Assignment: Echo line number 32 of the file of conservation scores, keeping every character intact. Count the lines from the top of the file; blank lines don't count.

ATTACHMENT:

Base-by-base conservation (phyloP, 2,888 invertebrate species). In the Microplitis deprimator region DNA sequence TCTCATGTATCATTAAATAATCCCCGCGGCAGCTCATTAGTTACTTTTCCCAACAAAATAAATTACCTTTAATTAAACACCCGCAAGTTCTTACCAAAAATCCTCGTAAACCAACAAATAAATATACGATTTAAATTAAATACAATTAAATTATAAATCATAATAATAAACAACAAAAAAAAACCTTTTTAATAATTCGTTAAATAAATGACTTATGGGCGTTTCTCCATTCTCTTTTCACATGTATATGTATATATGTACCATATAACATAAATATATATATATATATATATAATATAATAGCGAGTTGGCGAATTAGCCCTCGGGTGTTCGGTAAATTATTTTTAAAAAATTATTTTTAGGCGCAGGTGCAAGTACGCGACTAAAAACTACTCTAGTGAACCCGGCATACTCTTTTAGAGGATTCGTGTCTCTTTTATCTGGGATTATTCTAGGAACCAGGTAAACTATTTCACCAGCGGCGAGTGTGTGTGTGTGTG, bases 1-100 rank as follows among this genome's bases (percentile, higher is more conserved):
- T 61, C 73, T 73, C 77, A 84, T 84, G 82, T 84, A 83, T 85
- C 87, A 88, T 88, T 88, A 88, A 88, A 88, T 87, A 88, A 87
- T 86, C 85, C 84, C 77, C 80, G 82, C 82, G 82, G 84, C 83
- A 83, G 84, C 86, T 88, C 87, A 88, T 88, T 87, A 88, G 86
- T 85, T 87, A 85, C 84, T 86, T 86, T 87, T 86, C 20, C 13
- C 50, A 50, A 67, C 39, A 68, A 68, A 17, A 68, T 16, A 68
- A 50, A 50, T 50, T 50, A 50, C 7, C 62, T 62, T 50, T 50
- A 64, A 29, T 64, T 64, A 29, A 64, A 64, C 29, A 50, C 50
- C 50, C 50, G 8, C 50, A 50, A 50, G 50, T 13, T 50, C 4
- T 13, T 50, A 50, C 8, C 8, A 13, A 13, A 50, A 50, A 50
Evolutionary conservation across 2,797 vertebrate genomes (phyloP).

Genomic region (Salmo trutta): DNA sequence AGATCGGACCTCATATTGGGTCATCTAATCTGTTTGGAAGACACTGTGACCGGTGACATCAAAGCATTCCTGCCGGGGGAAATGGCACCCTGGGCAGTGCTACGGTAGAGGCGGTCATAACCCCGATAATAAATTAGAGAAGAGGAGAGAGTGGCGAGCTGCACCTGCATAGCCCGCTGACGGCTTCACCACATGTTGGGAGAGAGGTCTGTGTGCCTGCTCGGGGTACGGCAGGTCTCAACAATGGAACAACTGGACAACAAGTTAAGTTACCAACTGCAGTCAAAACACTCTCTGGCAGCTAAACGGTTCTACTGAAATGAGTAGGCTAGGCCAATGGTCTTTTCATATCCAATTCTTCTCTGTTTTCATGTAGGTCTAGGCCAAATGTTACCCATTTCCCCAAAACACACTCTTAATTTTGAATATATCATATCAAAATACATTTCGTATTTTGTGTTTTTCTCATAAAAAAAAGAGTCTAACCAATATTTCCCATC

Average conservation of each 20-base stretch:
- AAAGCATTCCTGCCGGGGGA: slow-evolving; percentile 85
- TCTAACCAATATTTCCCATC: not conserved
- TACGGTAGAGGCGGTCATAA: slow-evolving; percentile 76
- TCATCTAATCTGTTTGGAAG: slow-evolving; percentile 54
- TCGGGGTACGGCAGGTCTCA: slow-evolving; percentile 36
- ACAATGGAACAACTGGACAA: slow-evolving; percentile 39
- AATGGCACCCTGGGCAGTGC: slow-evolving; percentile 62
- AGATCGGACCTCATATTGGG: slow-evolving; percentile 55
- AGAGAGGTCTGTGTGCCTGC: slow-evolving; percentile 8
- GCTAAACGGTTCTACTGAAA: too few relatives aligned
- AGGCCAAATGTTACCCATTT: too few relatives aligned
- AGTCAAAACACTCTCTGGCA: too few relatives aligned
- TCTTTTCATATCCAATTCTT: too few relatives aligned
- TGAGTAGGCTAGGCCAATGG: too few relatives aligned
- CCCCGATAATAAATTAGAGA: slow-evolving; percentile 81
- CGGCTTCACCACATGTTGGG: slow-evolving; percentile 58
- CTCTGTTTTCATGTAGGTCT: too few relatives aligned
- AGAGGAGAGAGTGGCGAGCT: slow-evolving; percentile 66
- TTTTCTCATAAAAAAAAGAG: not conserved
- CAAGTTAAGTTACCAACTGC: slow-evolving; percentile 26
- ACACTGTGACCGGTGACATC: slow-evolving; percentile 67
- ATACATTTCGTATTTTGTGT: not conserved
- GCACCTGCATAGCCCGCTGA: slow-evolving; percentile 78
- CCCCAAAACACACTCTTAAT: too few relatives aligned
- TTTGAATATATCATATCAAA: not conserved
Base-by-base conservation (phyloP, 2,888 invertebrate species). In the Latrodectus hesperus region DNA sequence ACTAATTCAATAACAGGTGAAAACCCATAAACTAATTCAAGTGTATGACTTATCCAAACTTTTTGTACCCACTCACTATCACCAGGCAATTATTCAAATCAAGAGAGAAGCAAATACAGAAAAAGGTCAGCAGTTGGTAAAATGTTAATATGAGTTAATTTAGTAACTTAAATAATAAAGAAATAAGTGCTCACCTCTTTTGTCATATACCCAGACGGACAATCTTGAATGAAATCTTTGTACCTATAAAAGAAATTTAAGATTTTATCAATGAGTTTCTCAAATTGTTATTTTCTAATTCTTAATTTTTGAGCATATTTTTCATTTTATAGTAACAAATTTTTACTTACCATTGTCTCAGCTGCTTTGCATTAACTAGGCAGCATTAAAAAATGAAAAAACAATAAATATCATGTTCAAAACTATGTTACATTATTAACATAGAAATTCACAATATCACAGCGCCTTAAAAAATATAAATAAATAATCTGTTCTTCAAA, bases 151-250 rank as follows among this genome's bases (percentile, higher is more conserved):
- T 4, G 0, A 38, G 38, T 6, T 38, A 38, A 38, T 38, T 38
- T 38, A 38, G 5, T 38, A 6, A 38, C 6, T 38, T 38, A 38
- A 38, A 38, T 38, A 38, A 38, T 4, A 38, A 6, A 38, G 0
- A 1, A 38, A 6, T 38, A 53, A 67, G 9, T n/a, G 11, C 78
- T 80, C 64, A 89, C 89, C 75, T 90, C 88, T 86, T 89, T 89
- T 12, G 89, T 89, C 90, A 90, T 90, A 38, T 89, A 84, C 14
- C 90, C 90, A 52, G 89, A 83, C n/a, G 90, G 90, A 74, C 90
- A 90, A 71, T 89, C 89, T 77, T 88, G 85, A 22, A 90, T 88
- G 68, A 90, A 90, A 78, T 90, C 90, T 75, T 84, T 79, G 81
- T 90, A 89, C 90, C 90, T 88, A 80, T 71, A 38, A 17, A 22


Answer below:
- AGAGGAGAGAGTGGCGAGCT: slow-evolving; percentile 66